Before the NYC Half Marathon start I went through my check list. Soft ankle brace check. Hinged brace check. Advil check. Inhaler check. Cell phone, check. Running playlist ready to rock at the touch of a button, check. Hugs and kisses from my daughter at the start check and check. And, I am off.
I decide the night before to tackle the NYC Half in three parts and plan for several exit points along the way in case I have to drop out of the race. Exits and how to handle exits are key in good strategies. My daughter will wait at the first exit. The park exit at 7th Ave. If I feel I can continue she will head to the finish. If in the worse case scenario I have to stop after, I have my Metro Card to catch a bus or train and she will come to meet me.
Part I: A full loop around Central Park starting with a down hill. A rush of able bodied runners behind me dart pass my right. Like a driver cruising with the emergency spare tire on, I stay on the outer lane of runner traffic in the event that I have to come to a full stop.
I really want to run past Times Square. I hear there is nothing like it.
|Part I: Central Park Loop|
After a light jog around the lower loop I walk up the infamous "Cat Hill," just ahead of East Park Drive and 72nd Street. This is the first major hill on the course and second in difficulty to the Harlem Hills at the Northern end of the park between mile 3 and 4. Once on top of the hill I jog down slowly, stop and walk and continue to jog. Walking up all the hills, jogging lightly all the downs and walking as needed I pass mile 6, exit the park and keep on going.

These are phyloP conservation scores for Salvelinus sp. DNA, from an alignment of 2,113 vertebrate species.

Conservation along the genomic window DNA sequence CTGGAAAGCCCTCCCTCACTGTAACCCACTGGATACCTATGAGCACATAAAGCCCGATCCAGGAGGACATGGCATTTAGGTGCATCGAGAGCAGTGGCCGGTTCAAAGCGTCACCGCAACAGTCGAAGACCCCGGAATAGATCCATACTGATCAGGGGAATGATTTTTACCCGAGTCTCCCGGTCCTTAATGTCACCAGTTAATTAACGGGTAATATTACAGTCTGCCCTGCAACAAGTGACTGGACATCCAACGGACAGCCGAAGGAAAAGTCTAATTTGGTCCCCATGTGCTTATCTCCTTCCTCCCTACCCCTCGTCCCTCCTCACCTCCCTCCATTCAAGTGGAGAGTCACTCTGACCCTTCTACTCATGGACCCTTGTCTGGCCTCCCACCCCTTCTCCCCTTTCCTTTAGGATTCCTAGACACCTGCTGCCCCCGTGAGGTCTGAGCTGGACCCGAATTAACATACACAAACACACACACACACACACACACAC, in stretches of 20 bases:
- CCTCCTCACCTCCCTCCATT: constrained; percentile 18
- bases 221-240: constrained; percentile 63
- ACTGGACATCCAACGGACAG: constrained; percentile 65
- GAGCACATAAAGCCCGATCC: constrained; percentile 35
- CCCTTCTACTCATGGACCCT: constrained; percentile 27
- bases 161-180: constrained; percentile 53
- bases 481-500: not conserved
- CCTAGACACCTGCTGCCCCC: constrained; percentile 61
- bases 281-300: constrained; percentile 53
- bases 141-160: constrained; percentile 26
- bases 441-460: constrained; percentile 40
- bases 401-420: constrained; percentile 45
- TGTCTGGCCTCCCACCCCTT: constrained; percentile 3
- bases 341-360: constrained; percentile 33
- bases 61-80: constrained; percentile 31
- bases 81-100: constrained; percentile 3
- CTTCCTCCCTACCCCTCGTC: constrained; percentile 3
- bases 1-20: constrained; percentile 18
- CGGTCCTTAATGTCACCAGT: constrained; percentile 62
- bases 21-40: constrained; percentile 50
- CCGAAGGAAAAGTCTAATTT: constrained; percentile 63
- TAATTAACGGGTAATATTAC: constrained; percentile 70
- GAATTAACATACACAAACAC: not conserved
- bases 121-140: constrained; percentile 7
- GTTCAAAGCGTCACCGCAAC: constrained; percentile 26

Part II: I pause my music and start to walk. I want to save my energy for a short run down past Times Square. Most of the heavy runner traffic has past. It is quiet. Just a few bystanders and police officers are on the street along with tourist, both puzzled and amazed by this running spectacle. The street appears wider than it does in the day when it is teaming with traffic. I have a Wow! moment and start to think of some of my favorite songs about NYC that always pump me up, Frank Sinatra's New York, New York and George Benson's Neon Lights of Broadway. There is definitely a magic in the air and I feel charged.
I put one ear bud in for my power song. Every runner needs a power song. For this race I picked Princess of China (Coldplay & Rihanna, from Coldplay's Mylo Xyloto Album).
The jog into Times Square is electrifying. I gimp a short sprint down the main stretch passing mile 7 and look forward to seeing the Team Fox squad at the end. They are awesome. Go Team Fox!!! Woohoo!! I got this far. I am running for a wonderful cause. My mom is home. It would have been nice for her to come out but it would have also been too much with her PD. She is with me in heart. Donning her photo and that of other members of the Brooklyn Parkinson Group on my black chapeau, I look at my second race exit point, the Subway entrance at Times Square and 7th Avenue- I think to myself, "There is no way I am not going to finish this race now!"
|Passing by the Team Fox Squad. Photo by Team Fox|
|Part II. Middle 4 mile Stretch|
|Part III- Approach to and the Finish|
I forget about my power song. The cheers of spectators and other runners who were done with the race, having a reason bigger than me to finish this race (to raise funds and awareness for Parkinson's Disease and the efforts of the Micheal J. Fox Foundation for Parkinson's Research) powers me across the finish.
|Together we can do!|
P.S. Why "Gimpy Mo"? A good friend who has shuttled me to many races at the crack of dawn (Thanks Mr. D! Don't forget I may need you in November!) and has seen me on the mend on many occasions endearingly called me Gimpy Mo the morning of. That is what friends are for. To rib you. To remind you, to look a the lighter side of life and.... keep smiling!